“Be Healthy” is one of the Six Simple Rules for a Better Life and I’ve got plenty to say about eating habits, exercise, and more in my book.  For this post, I’m pleased to be able to share an informative piece from an organization that is doing great work for people who are affected by aphasia – a condition that I first became aware of just two years ago. The tips presented here are valuable health suggestions for all of us.


This is a guest post by Elissa Goldstein of the Adler Aphasia Center, a non-profit community center that addresses the long-term needs of people with aphasia, a language disorder caused by stroke or other brain injury. 

The onset of a stroke can seem so sudden, but the trouble begins long before the first symptoms. Weakened blood vessels are at the heart of every stroke. A stroke occurs when blood flow to the brain is interrupted due to a burst or blocked blood vessel. If blood flow is stopped for several seconds, brain cells can die resulting in permanent damage. A stroke is typically referred to as a “brain attack.” Stroke is the third leading cause of death in the United States and is the leading cause of aphasia, a communication disorder that is caused by damage to the areas in the brain that control language. Between 20%-40% of people who have a stroke will have aphasia. Aphasia can affect all aspects of language, including speaking, understanding what others say, reading, and writing. Aphasia does not affect intelligence, but it does affect a person’s ability to communicate with others. It is estimated that 2 million Americans have aphasia.

The good news about stroke is that it does take a long time for plaque to clog your vessels; just as it takes a long time for high blood pressure to weaken and damage those vessels. If you are one of the lucky ones who haven’t suffered a stroke yet, it’s time to seriously consider adding stroke-preventing strategies into your lifestyle. But for those of you who have suffered a stroke, read on. Stroke survivors are not only at greater risk of having another one, but recurrent strokes can be more deadly and more debilitating than the first stroke because of the damage created from previous strokes. Here are some helpful facts that will keep your health in check:

  • Educate yourself about stroke symptoms- Symptoms include sudden numbness or weakness of face, arm or leg, especially on one side of the body;  sudden trouble seeing in one or both eyes; sudden confusion, trouble speaking or understanding; sudden trouble walking, dizziness, loss of balance or coordination; sudden severe headache with no known cause.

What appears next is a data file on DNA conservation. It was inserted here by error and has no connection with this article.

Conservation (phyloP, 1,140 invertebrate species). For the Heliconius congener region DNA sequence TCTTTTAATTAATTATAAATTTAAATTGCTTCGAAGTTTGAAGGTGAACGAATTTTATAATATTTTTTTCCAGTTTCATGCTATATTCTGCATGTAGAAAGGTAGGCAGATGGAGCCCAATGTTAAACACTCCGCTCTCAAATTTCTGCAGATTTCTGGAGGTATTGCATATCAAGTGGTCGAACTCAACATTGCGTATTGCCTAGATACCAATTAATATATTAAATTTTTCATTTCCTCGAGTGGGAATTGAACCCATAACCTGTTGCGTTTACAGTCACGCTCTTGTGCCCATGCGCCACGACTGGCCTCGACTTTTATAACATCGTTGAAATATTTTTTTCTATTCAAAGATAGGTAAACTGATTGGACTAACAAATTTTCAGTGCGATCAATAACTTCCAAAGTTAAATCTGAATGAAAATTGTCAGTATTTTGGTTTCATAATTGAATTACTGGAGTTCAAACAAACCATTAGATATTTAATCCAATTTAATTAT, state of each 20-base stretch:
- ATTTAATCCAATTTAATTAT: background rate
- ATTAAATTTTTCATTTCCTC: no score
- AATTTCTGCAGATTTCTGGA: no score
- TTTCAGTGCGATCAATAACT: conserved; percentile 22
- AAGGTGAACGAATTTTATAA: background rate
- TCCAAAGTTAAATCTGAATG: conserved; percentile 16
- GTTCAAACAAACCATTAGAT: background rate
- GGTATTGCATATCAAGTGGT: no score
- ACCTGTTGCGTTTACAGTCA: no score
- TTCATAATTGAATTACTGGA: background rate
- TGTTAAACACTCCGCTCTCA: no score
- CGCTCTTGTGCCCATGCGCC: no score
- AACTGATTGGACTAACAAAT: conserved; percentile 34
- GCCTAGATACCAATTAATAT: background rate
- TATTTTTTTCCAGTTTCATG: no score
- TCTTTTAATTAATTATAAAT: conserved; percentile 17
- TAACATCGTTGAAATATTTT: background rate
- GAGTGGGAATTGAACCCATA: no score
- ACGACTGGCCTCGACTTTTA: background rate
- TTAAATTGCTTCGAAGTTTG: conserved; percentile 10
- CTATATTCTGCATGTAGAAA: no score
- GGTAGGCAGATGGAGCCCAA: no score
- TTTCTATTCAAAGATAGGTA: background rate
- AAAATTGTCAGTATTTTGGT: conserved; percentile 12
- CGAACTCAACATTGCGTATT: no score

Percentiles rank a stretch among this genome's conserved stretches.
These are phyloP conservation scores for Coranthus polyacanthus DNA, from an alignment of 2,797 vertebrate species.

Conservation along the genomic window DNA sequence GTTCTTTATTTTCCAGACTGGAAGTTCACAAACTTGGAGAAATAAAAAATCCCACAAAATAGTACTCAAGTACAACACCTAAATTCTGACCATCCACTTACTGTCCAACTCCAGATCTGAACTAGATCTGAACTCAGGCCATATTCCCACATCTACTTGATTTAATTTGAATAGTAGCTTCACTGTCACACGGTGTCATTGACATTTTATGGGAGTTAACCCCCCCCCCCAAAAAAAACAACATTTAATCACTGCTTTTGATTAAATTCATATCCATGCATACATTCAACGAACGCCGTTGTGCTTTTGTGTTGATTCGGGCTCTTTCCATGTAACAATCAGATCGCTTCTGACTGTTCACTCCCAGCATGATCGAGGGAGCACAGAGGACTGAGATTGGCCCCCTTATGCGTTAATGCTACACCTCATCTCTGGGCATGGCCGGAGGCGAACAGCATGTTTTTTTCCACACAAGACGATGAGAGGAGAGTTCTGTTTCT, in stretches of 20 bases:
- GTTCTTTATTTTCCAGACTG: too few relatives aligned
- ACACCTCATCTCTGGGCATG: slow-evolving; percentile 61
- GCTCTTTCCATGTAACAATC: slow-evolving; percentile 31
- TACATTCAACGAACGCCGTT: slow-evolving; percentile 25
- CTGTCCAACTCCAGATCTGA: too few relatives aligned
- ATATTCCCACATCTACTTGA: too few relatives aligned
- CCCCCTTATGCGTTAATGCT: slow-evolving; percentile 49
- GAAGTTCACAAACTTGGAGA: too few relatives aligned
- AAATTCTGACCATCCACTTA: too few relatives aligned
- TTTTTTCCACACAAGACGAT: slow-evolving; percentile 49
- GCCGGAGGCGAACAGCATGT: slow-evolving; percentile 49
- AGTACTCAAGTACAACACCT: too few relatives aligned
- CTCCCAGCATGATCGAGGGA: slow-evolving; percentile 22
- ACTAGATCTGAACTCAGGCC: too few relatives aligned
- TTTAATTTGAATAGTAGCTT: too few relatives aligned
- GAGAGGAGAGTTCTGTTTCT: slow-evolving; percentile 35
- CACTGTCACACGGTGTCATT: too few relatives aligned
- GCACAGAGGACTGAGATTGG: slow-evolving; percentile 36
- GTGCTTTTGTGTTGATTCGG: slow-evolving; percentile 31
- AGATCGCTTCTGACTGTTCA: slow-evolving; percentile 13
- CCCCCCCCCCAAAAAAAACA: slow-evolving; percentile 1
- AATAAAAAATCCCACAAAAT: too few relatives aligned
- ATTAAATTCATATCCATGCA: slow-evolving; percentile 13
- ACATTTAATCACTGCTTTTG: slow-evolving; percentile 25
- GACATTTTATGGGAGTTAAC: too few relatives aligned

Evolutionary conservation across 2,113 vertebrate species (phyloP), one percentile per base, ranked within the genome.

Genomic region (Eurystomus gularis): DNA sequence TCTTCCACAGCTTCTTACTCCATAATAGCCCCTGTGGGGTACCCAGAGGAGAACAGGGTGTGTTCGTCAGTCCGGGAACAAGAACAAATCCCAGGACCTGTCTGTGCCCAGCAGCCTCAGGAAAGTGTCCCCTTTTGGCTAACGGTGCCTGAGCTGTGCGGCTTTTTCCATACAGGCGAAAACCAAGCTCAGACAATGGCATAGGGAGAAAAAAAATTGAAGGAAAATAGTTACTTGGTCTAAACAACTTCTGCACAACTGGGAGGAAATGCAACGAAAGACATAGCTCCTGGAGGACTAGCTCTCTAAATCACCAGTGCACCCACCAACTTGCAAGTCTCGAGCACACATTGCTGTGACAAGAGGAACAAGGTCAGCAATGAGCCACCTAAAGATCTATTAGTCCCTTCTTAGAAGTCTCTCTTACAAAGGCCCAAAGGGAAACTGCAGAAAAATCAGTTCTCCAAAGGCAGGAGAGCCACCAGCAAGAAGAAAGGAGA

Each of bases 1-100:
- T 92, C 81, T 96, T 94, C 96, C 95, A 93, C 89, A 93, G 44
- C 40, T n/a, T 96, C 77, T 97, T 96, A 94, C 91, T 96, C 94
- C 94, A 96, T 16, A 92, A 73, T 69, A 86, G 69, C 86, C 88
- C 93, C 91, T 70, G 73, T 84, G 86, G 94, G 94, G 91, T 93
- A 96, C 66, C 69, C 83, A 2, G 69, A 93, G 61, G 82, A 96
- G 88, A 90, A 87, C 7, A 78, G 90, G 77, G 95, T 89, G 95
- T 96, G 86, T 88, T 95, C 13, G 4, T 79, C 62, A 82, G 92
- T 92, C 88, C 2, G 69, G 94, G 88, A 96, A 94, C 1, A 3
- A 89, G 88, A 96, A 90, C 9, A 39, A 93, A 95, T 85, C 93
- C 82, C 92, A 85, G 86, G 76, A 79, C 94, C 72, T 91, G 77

• Maintain a healthy blood pressure- Know your blood pressure and have it checked at least once a year, if not more. Diet and medication can correct high blood pressure.
  • Limit your alcohol intake- Drinking one or two glasses of wine, or the alcohol equivalent, each day may actually lower your risk for stroke (provided that there is no other medical reason you should avoid alcohol). Heavy drinking can increase your risk for stroke.
  • Stay fit and maintain a healthy weight- A brisk walk or other activity for as little as 30 minutes a day can improve your health in many ways, and may reduce your risk for stroke. Aerobic exercise is so good for stroke prevention because it stops clots that can cause a stroke by preventing the buildup of plaque in blood vessels. It increases your endurance and strengthens the cardiovascular system.
  • Skip foods high in sodium, cholesterol and saturated fats- By cutting down on sodium, cholesterol and fat in your diet, you may be able to lower your blood pressure, lower your cholesterol level and most importantly, keep those arteries clean, thus lowering your risk for stroke.
  • Limit diet soda intake- recent studies suggest a connection between drinking diet soda and the risk of stroke and heart attack.
  • Take charge of your cholesterol levels- Know your cholesterol number. If it is high, work with your doctor to control it. Lowering your cholesterol may reduce your risk for stroke. Having high cholesterol can indirectly increase stroke risk by putting you at greater risk of heart disease, another stroke risk factor.
  • Stop smoking- Smoking doubles the risk for stroke. If you stop smoking today, your risk for stroke will immediately begin to drop.
  • Know the location of your nearest stroke center- More than half of Americans don’t know where the closest stroke-certified hospitals are, according to the American Stroke Association. If you are experiencing symptoms but don’t know where the nearest stroke center is in your area, it’s impossible to act quickly.

Evaluating your current lifestyle and making the appropriate changes now can go a long way toward promoting a healthy brain and body.